A couple of things -- why are you feeling better about the invoicing trends as you are headed into the current quarter and to the new fiscal year? Can you just give us some color?

Dana Russell

Well, I think the pipeline looks stronger than it has looked. Like we said, we are still cautiously optimistic that we will be able to see the realization of those deals. We do feel like the first quarter this year is stronger from an invoicing standpoint. How that translates into the rest of the year, we're not confident enough to give a firm guidance on that but feeling relatively good.

I will say, Kathryn, in the fourth quarter we saw some reasonably strong activities in Asia-Pacific and we did fairly well in Europe as well, and we hope that we can see some continued momentum throughout the year.

Katherine Egbert - Jefferies & Co.

But what about by product line? What areas are you seeing better pipeline in invoicing?

Dana Russell

Well, I think all of our growth areas, we feel a little bit better about them. We certainly did as we entered into 2009, so the identity, access compliance management, our systems and resource management areas in particular, also feeling quite good about our core invoicing opportunities around Linux.

Katherine Egbert - Jefferies & Co.

Okay, and on that note, what are you expecting -- you know, you are about to hit first year the renewals of Microsoft certificates -- can you give us some color as to what you are thinking there?

Dana Russell

Yeah, there's no question that we are going to have a significant drop-off from the value that we see from those certificates as we begin to invoice those back in 2007, so here's a key point -- we invoiced approximately half of the $240 million in 2007 and in fact, we did about 30% of the total in the first quarter. And if you will recall, we've been quite open about talking about some of those accounts and some of the accounts were involved in a fair amount of economic turbulence and their position and what they have done since or even their existence has changed. So we do expect to be much different in terms of the invoicing or the renewals around those certificates and a key point would be that 2007, 2008, and 2009 obviously benefited in terms of recognized revenue associated with that invoicing that occurred in that first quarter of 2007. So even though we feel good about the invoicing, most of that invoicing was three years, and so the invoicing that occurs in the first quarter of 2010, probably not going to make up for the revenue declines that we could see as a result of the fall-off there from invoicing, especially we had that large invoicing in the first quarter of 2007.

Katherine Egbert - Jefferies & Co.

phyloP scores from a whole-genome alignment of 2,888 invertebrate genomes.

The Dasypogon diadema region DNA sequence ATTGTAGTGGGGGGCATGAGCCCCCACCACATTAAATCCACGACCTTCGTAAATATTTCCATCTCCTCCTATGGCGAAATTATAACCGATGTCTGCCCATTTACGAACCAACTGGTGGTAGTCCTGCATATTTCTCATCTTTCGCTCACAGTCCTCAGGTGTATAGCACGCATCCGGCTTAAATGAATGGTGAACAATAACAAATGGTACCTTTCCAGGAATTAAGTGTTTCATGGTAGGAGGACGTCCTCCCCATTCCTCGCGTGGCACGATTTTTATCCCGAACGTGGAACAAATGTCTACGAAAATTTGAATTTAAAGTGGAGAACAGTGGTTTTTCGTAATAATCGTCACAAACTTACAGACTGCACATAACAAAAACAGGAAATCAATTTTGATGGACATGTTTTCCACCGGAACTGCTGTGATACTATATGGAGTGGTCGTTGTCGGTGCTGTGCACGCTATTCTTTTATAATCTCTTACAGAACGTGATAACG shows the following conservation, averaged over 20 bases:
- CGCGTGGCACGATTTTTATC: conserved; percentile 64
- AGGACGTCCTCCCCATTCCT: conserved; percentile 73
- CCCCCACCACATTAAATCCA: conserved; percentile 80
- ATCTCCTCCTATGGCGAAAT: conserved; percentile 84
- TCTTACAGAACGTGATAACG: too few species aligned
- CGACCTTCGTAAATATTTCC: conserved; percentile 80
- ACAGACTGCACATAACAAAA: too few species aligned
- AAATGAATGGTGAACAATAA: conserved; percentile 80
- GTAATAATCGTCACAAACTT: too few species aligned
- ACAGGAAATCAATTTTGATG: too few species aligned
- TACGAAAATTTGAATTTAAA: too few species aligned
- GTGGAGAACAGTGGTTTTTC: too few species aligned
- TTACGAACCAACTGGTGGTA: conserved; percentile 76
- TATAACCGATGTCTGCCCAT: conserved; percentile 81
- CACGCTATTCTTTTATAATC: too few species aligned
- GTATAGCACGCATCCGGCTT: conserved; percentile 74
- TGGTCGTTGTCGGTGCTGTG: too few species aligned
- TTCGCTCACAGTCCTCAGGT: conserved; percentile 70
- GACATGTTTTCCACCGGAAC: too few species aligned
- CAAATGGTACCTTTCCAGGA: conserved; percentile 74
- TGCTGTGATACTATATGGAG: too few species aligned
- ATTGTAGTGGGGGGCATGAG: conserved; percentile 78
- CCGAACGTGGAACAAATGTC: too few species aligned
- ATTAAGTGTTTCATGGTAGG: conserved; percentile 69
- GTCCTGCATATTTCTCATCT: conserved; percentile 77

Are you going to give us any renewal rates or any color on that as you move through 2010?

Dana Russell

I think in terms of color, that's probably about as much color as we will give out there. I think overall, we feel like if you are looking at the revenues, I can say that we would say that in terms of total Linux revenues, you could be fairly flat with the prior year, even though you may have an increase in invoicing in 2010 over 2009. That should give you more color.

Katherine Egbert - Jefferies & Co.

Yes, that helps. Thanks a lot, Dana.

Operator

Your next question comes from the line of Richard Williams with Cross Research.

Richard Williams - Cross Research

Thank you. Could you give us a little more color on the product breakout by geography and also as you [inaudible] geographies [inaudible], the tone of business, how the economies are trending? Thank you.

Ron Hovsepian

You faded a little bit in the middle there -- we couldn’t quite hear you. Maybe we heard the front-end and the back-end, a little bit of breakout by geography for some of the product and I lost you in the middle. I'm sorry.

Richard Williams - Cross Research

No problem -- tone of business in each of the geographies, whether you see the economies getting better or getting worse, that kind of thing.

Ron Hovsepian

In terms of what we are seeing, and I think Dana touched on it, is that we saw good uptake in Asia-Pacific, albeit that's a smaller slice of our business. We did see good up-tick inside of the Asian marketplace. Obviously that varies by country over there to a much greater degree.

And then in terms of Europe, we did see a very good performance out of our European team -- again, there is some country by country commentary that we could get into but when I look at the geographies, the Asian market is operating in still a -- you know, in general in a growth mode with the exception of probably Japan, which has just been generally flat. The rest of the markets are still showing GDP growth and therefore the tone moves with that.

Dana Russell

I think you asked for general trends of products by geography -- that would be a little hard for me to give you a whole lot of description around that. I'd say that the trends basically between Western Europe and North America are generally the same, so when you are looking at the total revenues that we display on our press release schedules, you will see relatively similar trends in both geographies for all of those product groups. Now, we do have a little bit more variation in Asia-Pacific but generally the trends would be relatively consistent throughout our geographies for those products.

Richard Williams - Cross Research

Okay, thanks, guys.

Operator

Your next question comes from the line of Nabil Elsheshai with Pacific Crest Securities.

Nabil Elsheshai - Pacific Crest Securities

Last quarter you had mentioned a little bit of pressure on contract length. I was wondering if you had seen any improvement there, or if things had remained roughly where they were.

Dana Russell

The contract length is still an issue. I think people are still -- even though we are optimistic about improving invoicing in the first quarter from the invoicing in the prior year, same quarter, our contract lengths have shortened and we are still seeing pressure on that. So no real changes there.

Nabil Elsheshai - Pacific Crest Securities

Okay. Do you expect or have any sense on the terms of the Microsoft invoices renew at? Do you think those will be one-year renewals?